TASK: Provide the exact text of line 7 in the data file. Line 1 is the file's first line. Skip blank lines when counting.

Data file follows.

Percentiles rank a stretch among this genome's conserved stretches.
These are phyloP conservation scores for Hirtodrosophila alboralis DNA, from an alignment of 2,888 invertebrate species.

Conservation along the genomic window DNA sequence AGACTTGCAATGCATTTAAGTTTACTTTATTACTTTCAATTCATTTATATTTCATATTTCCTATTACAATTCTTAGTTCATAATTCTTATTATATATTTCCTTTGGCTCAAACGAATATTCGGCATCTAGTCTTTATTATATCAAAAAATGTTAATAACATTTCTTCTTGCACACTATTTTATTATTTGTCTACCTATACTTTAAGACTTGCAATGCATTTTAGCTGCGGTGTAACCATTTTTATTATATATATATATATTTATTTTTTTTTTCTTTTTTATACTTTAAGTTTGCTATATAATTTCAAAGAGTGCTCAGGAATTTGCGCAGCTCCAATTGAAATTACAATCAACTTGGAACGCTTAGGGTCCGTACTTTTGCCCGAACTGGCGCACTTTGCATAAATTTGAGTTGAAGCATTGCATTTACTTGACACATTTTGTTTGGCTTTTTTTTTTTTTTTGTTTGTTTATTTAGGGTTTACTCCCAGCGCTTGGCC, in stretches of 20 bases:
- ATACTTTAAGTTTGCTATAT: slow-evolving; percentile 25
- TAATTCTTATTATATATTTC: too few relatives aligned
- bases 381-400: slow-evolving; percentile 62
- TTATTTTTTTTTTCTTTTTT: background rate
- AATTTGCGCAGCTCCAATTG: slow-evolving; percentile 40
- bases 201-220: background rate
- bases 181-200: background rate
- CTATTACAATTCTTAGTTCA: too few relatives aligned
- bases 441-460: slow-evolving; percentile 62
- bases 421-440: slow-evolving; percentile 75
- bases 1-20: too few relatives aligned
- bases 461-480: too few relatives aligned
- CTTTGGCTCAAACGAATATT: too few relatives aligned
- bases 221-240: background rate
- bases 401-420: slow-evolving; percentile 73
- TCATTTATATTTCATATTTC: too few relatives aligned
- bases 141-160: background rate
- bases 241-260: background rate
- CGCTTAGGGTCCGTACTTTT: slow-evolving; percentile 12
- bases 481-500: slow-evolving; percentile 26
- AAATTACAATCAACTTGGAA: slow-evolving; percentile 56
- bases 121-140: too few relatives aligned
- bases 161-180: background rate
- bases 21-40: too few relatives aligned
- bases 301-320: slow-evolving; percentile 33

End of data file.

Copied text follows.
- TTATTTTTTTTTTCTTTTTT: background rate